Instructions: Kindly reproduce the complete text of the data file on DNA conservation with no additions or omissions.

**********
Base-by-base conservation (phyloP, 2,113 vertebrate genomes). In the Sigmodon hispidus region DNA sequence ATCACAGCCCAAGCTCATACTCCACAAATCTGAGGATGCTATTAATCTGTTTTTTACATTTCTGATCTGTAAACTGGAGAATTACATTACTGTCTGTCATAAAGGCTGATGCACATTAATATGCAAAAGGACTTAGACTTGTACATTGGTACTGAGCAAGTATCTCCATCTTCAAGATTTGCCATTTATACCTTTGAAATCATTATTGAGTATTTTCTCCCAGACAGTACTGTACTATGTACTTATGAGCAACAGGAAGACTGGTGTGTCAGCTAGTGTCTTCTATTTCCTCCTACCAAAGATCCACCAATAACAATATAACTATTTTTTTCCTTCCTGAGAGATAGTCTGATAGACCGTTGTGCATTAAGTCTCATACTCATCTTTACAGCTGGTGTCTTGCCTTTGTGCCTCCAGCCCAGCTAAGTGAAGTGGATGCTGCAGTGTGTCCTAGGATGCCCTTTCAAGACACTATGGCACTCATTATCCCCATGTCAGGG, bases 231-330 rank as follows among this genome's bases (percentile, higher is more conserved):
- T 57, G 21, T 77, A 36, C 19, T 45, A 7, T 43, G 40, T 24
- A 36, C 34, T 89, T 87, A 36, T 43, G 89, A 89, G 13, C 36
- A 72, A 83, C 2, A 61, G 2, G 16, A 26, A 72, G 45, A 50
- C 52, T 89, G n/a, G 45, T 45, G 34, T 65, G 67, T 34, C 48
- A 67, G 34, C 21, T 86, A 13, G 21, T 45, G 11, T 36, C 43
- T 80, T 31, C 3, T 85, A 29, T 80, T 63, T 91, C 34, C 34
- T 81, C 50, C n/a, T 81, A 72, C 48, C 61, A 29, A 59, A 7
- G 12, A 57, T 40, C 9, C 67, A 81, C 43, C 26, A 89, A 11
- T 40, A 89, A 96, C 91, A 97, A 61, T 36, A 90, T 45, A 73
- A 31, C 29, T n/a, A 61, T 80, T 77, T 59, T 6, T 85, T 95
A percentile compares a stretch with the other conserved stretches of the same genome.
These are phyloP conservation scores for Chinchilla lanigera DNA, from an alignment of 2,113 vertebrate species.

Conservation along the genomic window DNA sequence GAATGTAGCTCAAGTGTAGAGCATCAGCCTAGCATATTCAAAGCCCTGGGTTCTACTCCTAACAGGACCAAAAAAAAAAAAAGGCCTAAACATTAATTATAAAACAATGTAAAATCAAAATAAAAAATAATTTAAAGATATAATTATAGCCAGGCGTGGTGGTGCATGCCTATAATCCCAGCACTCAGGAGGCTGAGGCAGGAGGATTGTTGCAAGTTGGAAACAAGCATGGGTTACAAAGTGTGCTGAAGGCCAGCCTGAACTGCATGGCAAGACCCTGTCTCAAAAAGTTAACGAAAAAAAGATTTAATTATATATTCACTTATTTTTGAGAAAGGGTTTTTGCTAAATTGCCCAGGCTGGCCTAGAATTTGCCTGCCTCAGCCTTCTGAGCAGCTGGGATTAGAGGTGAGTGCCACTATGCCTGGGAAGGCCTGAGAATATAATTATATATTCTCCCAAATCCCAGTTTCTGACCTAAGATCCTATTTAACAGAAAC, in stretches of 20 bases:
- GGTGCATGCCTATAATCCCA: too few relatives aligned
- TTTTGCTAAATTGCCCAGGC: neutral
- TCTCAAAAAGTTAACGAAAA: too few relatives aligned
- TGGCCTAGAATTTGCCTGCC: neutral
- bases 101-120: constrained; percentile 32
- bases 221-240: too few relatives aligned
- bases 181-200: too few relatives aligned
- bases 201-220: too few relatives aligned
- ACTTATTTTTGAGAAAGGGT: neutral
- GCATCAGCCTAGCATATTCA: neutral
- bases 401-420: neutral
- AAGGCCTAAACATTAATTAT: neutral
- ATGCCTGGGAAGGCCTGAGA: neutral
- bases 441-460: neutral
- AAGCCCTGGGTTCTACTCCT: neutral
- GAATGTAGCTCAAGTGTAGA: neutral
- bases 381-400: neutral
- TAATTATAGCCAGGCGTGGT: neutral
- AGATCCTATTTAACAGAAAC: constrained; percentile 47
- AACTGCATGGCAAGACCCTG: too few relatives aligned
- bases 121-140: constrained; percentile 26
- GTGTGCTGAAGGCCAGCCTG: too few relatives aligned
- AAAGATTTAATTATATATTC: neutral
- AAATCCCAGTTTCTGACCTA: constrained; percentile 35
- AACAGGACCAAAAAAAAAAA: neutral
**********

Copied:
Base-by-base conservation (phyloP, 2,113 vertebrate genomes). In the Sigmodon hispidus region DNA sequence ATCACAGCCCAAGCTCATACTCCACAAATCTGAGGATGCTATTAATCTGTTTTTTACATTTCTGATCTGTAAACTGGAGAATTACATTACTGTCTGTCATAAAGGCTGATGCACATTAATATGCAAAAGGACTTAGACTTGTACATTGGTACTGAGCAAGTATCTCCATCTTCAAGATTTGCCATTTATACCTTTGAAATCATTATTGAGTATTTTCTCCCAGACAGTACTGTACTATGTACTTATGAGCAACAGGAAGACTGGTGTGTCAGCTAGTGTCTTCTATTTCCTCCTACCAAAGATCCACCAATAACAATATAACTATTTTTTTCCTTCCTGAGAGATAGTCTGATAGACCGTTGTGCATTAAGTCTCATACTCATCTTTACAGCTGGTGTCTTGCCTTTGTGCCTCCAGCCCAGCTAAGTGAAGTGGATGCTGCAGTGTGTCCTAGGATGCCCTTTCAAGACACTATGGCACTCATTATCCCCATGTCAGGG, bases 231-330 rank as follows among this genome's bases (percentile, higher is more conserved):
- T 57, G 21, T 77, A 36, C 19, T 45, A 7, T 43, G 40, T 24
- A 36, C 34, T 89, T 87, A 36, T 43, G 89, A 89, G 13, C 36
- A 72, A 83, C 2, A 61, G 2, G 16, A 26, A 72, G 45, A 50
- C 52, T 89, G n/a, G 45, T 45, G 34, T 65, G 67, T 34, C 48
- A 67, G 34, C 21, T 86, A 13, G 21, T 45, G 11, T 36, C 43
- T 80, T 31, C 3, T 85, A 29, T 80, T 63, T 91, C 34, C 34
- T 81, C 50, C n/a, T 81, A 72, C 48, C 61, A 29, A 59, A 7
- G 12, A 57, T 40, C 9, C 67, A 81, C 43, C 26, A 89, A 11
- T 40, A 89, A 96, C 91, A 97, A 61, T 36, A 90, T 45, A 73
- A 31, C 29, T n/a, A 61, T 80, T 77, T 59, T 6, T 85, T 95
A percentile compares a stretch with the other conserved stretches of the same genome.
These are phyloP conservation scores for Chinchilla lanigera DNA, from an alignment of 2,113 vertebrate species.

Conservation along the genomic window DNA sequence GAATGTAGCTCAAGTGTAGAGCATCAGCCTAGCATATTCAAAGCCCTGGGTTCTACTCCTAACAGGACCAAAAAAAAAAAAAGGCCTAAACATTAATTATAAAACAATGTAAAATCAAAATAAAAAATAATTTAAAGATATAATTATAGCCAGGCGTGGTGGTGCATGCCTATAATCCCAGCACTCAGGAGGCTGAGGCAGGAGGATTGTTGCAAGTTGGAAACAAGCATGGGTTACAAAGTGTGCTGAAGGCCAGCCTGAACTGCATGGCAAGACCCTGTCTCAAAAAGTTAACGAAAAAAAGATTTAATTATATATTCACTTATTTTTGAGAAAGGGTTTTTGCTAAATTGCCCAGGCTGGCCTAGAATTTGCCTGCCTCAGCCTTCTGAGCAGCTGGGATTAGAGGTGAGTGCCACTATGCCTGGGAAGGCCTGAGAATATAATTATATATTCTCCCAAATCCCAGTTTCTGACCTAAGATCCTATTTAACAGAAAC, in stretches of 20 bases:
- GGTGCATGCCTATAATCCCA: too few relatives aligned
- TTTTGCTAAATTGCCCAGGC: neutral
- TCTCAAAAAGTTAACGAAAA: too few relatives aligned
- TGGCCTAGAATTTGCCTGCC: neutral
- bases 101-120: constrained; percentile 32
- bases 221-240: too few relatives aligned
- bases 181-200: too few relatives aligned
- bases 201-220: too few relatives aligned
- ACTTATTTTTGAGAAAGGGT: neutral
- GCATCAGCCTAGCATATTCA: neutral
- bases 401-420: neutral
- AAGGCCTAAACATTAATTAT: neutral
- ATGCCTGGGAAGGCCTGAGA: neutral
- bases 441-460: neutral
- AAGCCCTGGGTTCTACTCCT: neutral
- GAATGTAGCTCAAGTGTAGA: neutral
- bases 381-400: neutral
- TAATTATAGCCAGGCGTGGT: neutral
- AGATCCTATTTAACAGAAAC: constrained; percentile 47
- AACTGCATGGCAAGACCCTG: too few relatives aligned
- bases 121-140: constrained; percentile 26
- GTGTGCTGAAGGCCAGCCTG: too few relatives aligned
- AAAGATTTAATTATATATTC: neutral
- AAATCCCAGTTTCTGACCTA: constrained; percentile 35
- AACAGGACCAAAAAAAAAAA: neutral